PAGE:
Late Summer Fish Catch
Although we have not been fishing in actual waters this month, we have, as always, been trolling for antiques. Our most recent catch in the fish category is this appealing pair of oil on canvas portraits of a landlocked salmon and a brook trout. The body shapes of the salmon and brook trout are fairly accurate, as is their coloration. They are slightly naïve renditions rather than perfect anatomical representations, indicating that the artist was not academically trained.
Both fish are shown hooked in realistic ways – on a side edge of the mouth for the salmon and the bottom edge of the mouth for the brook trout – situations that the artist had likely experienced firsthand.
The fish are painted on a faux birch bark background, which is not an uncommon treatment for fish still life paintings, such as these two by Walter Steward from our past inventory.
We have also found fish portraits painted directly on birch bark, such as the trout below.
Another fish/birch bark association we’ve encountered is commemorative silhouettes of actual fish traced and cut from birch bark, such as the one below that memorializes a fish caught on the Tobique River in New Brunswick in the 1940s.
A much earlier birch bark trout silhouette was made by Percival Baxter (1876-1969), the 53rd Governor of Maine and after whom Baxter State Park is named, when he was just seven years old.
There are a few possible reasons that artists and anglers gravitate to birch bark for freshwater fish silhouettes and backgrounds. First, it is a material that is readily available near the habitats where the fish are caught. Also, the white surface helps to highlight the shape and stunning colors of fish such as brook trout and salmon. Finally, birch bark can serve as a platter for resting fish on before or after they’re cleaned at a campsite. The contemporary photo below shows how a fisherman used birch bark in this way. Fish artists, who were often anglers themselves, likely used birch bark in the field which inspired them to recreate such tableaus in their studios.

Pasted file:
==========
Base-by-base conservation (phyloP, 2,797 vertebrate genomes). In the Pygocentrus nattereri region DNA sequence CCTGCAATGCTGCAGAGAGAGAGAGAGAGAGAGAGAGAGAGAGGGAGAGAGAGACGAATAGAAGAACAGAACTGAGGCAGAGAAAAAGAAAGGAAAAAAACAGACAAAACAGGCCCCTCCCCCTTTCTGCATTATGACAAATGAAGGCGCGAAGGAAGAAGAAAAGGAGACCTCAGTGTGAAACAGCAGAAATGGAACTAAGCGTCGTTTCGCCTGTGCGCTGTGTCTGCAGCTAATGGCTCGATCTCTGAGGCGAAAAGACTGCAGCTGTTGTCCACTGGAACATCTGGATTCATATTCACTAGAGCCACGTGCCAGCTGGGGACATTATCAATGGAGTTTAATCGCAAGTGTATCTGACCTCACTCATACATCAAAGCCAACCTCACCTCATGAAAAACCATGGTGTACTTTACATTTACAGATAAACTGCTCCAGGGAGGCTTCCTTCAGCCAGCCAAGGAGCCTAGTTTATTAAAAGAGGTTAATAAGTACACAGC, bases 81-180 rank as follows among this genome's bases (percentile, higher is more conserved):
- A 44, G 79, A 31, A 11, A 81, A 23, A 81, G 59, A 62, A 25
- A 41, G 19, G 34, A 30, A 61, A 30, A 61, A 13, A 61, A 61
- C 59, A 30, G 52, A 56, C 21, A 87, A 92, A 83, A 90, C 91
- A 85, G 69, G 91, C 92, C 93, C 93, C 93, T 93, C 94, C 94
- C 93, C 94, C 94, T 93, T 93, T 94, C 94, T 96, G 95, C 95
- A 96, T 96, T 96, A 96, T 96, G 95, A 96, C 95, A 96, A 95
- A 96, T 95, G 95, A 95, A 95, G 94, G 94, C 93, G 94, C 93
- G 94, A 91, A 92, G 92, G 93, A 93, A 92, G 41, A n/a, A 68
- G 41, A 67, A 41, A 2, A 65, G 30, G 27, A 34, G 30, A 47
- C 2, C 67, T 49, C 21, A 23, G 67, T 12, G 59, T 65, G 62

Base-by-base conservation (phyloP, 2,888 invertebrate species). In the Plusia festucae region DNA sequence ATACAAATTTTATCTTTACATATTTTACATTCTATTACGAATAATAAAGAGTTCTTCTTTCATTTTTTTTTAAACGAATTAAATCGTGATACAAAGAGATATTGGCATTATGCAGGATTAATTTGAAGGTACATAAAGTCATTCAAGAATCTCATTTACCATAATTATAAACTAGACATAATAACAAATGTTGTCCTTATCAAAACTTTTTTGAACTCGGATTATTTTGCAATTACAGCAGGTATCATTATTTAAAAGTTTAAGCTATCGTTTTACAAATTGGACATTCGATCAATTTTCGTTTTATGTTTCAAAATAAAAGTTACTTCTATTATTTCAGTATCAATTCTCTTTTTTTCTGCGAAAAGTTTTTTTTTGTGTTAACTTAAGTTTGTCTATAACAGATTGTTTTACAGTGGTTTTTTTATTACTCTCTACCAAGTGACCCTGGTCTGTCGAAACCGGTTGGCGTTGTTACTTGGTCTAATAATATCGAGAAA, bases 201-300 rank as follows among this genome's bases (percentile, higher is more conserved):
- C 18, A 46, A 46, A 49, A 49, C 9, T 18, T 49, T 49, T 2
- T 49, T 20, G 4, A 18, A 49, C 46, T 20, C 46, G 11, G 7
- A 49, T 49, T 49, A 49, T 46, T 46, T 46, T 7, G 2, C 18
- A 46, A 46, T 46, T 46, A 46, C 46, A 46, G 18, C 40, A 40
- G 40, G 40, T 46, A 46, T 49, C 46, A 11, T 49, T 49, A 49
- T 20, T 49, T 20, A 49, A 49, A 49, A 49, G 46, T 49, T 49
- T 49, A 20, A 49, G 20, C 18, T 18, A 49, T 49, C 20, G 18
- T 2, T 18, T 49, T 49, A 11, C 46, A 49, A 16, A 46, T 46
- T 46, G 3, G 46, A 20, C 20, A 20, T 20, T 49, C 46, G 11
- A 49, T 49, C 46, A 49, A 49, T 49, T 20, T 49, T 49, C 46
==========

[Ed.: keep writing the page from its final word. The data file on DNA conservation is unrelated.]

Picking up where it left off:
These fish paintings date to circa 1890, and are in their original, untouched condition.
The oak frames are also original to the paintings, although they may have been cleaned and touched up at some point.
We have made some assumptions about the artist, but we do not know his or her exact identity. Each painting is signed in the lower right corner with the monogram “E.M.H.” underlined with a fish hook – another indication that the artist was an angler. Such a distinctive monogram gives us hope that we will someday encounter it on another painting and perhaps sleuth out the full name and biography of the artist. For now, we assume that these paintings originated in Maine, as that is one of the few locations where anglers could, and still can, catch both landlocked salmon and brook trout on the same fishing trip.
We close with a word about the decorative impact of these paintings. Their size is just right for displaying as a pair – at a framed dimension of 12.25″ x 22.25″ each, they have a distinctive presence without dominating a wall when placed space side-by-side.
The paintings also pair well with rustic furniture and other sporting art that are classic elements of Adirondack style interiors which aim to remind us of our connections to nature. As these fish perhaps once reminded E.M.H. of enjoyable hours plying northern waters with a rod, so, too, may they bring thoughts of happy days in the outdoors to a new owner.